In that case I would edit article to this:
"Such "whatevers" include the strange, wonderful, deconstructive show called The Wooster Group's "Diary of Anne Frank," a Little Green Pig production that is not your typical Anne Frank play..."
What ever happened to Raleigh downtown live shows??
I think the key difference that strikes me is the choice; wrapped up in that choice is the ability to escape it at any point it becomes tiresome.
Thank you for this essay, Lisa. You do an excellent job of showing both sides of the "luxury" of such choices, and the economic structures that must sustain them. There are many who might choose the new domesticity who simply cannot afford it; and others who can barely afford it, but sacrifice to do so. I will definitely find the book and read it!
Fair point, although it depends on one's expectations. Those drawn by the words "Anne Frank" in the title might be expecting the narrative made familiar by umpteen iterations on stage and screen. They will be in for a surprise (a good and exciting one!).
From Byron Woods' INDY Week review:
"In this devised performance, sections from those texts are placed in an unlikely matrix of other sources. In one section, science writer Mary Roach (Tamara Kissane) holds forth on flatus; elsewhere, Ron Vawter (Tony Perucci), another Wooster Group co-founder, recalls an experience from his military service that was theatrical, religious, profane—and undeniably funny. These cards are shuffled in a deck including the strange affirmations of L. Ron Hubbard and 1920s calisthenics and football guru Walter Camp, along with remembrances by cast and crew members of their own adolescence. In between these scenes are deliberately awkward transitions including movement sequences, vintage cartoon footage and the unique vocal stylings of live shape-note singing, and songs by Peter Sellers and Screaming Jay Hawkins."
Thank you, Lisa! I didn't want people to read this and get a wrong impression.
Its a choice and as long as both parties agree I see nothing wrong with it!
I actually totally understood your meaning from the article. I think your true meaning came through. Don't worry.
Summer, I think it's clear that was what you meant. I understood that when you said and I when I reviewed the recording.
Hi. Summer Kinard here. I just want to clarify that this heavily edited version of the conversation does not represent well what I actually said about childcare and minorities. Or am I the only person completely appalled at the line, "those people would be impoverished and minorities"? What I actually was talking about was that the childcare I could afford would force [probably] minority women into low, non-living wage jobs, which I did not want to do as a matter of social justice. I was not fretting about having minorities around my children. Lord, have mercy! Talk about opposite meaning.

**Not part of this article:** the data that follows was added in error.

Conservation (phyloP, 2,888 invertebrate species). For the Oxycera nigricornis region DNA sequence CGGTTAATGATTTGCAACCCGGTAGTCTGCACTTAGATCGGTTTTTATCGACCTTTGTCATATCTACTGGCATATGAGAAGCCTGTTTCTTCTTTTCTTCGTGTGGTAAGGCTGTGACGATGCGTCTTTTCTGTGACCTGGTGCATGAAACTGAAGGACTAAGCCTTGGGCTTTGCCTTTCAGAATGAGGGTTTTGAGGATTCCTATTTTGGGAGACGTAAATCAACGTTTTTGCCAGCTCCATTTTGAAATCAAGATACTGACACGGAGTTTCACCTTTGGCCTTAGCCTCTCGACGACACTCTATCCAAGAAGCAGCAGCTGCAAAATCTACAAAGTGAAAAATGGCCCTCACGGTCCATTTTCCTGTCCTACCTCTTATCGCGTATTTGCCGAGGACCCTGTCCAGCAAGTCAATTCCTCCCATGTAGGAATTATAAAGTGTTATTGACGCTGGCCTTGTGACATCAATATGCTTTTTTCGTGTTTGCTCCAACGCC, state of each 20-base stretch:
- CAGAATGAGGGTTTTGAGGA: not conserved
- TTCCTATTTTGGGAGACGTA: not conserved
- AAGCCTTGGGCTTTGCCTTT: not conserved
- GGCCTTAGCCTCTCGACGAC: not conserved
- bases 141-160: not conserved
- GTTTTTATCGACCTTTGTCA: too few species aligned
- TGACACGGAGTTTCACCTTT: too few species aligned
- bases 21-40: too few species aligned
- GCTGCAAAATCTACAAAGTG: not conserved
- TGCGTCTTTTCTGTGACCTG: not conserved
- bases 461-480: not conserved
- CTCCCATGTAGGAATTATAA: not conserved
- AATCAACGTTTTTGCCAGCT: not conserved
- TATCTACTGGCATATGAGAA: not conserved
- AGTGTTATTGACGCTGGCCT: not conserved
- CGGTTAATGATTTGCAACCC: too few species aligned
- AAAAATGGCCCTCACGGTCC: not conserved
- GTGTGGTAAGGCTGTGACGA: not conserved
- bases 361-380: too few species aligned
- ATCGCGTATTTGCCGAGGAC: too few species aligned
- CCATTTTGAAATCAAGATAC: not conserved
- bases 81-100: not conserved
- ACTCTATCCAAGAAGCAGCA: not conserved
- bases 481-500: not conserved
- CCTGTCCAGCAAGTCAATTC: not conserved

Correction- the LGP show has a LOT to do with Anne Frank, nearly everything in fact. Come on Indy!
Here's a true story of South of the Border from 1999: http://youtu.be/P1CbvVGDzDQ.
Everything in your review makes me want to see for myself. From past experience Tom Marroitt's direction alone is reason enough to come.
I grabbed this book from the shelf without reading the jacket because I look forward to anything this author writes. I did not expect it to be a genuine "self help" book though. I thought it was a joke. Initially I was put off, but the truth is, he is right about most everything he suggests to the reader. It may not be pretty, but it is true.
A. Burroughs is an excellent source on the matters of acceptance and looking forward. I reluctantly loved the book!
While not perfect, this piece was smart, innovative, evocative, challenging, moody and beautifully disturbing. The collaborators expert. The dancing world class, absolutely. Your review does not do CANE full justice and the criticisms are misplaced. First: Why assume that the piece was actually intended to track Toomer's book exactly? Why assume that it should do so? Can't it exist as an inspired work on its own merit? (That said, despite your criticism, even you managed to see the reference to "Becky." How one could manage to miss the series of urban images used as backdrop for a good portion of the piece remains a mystery). Second: The reference to "technical miscalculations" comes across as petty and a bit silly. Third: While we all should be thankful for being enlightened with the "obvious question" posed at the end of the piece, what would make anyone think that there necessarily was a question? Or that there was only one question? For me, bottom line, the review was a bit cowtown. I shouldn't expect more, but hope springs eternal.
I couldn't agree more with Mr. Woods' praise for Julie Fishell's performance as Fraulein Schneider. Brava!
Hey Neal, Congratulations. - Bob Diefendorf
Excuse me but, if the company created a performance of Skriker which was oblique and the audience left feeling confused then they did a good job. the skriker and her minions are a metaphor for hallucinations in relation to postnatal depression, drug taking and shared hallucinations. I'm sorry but your critique is faulty.
I went to see this play too, and it seems to me that the things done right in the selection of play and performances by the actors were omitted in your review. The first and most important question, "Was the show entertaining?" can only be answered with a resounding Yes! I am not a regular theater-goer, but at the end of tight 90 minute one-act I felt my money had been spent well. This play may not be one of the standards that get done over and over, but it had something to say to audience members under 40, which I found refreshing. How fitting that a brand new theater group would choose a plsy like this to announce that their aim is to bring works of substance as well as variety to our modest cities in the triangle.
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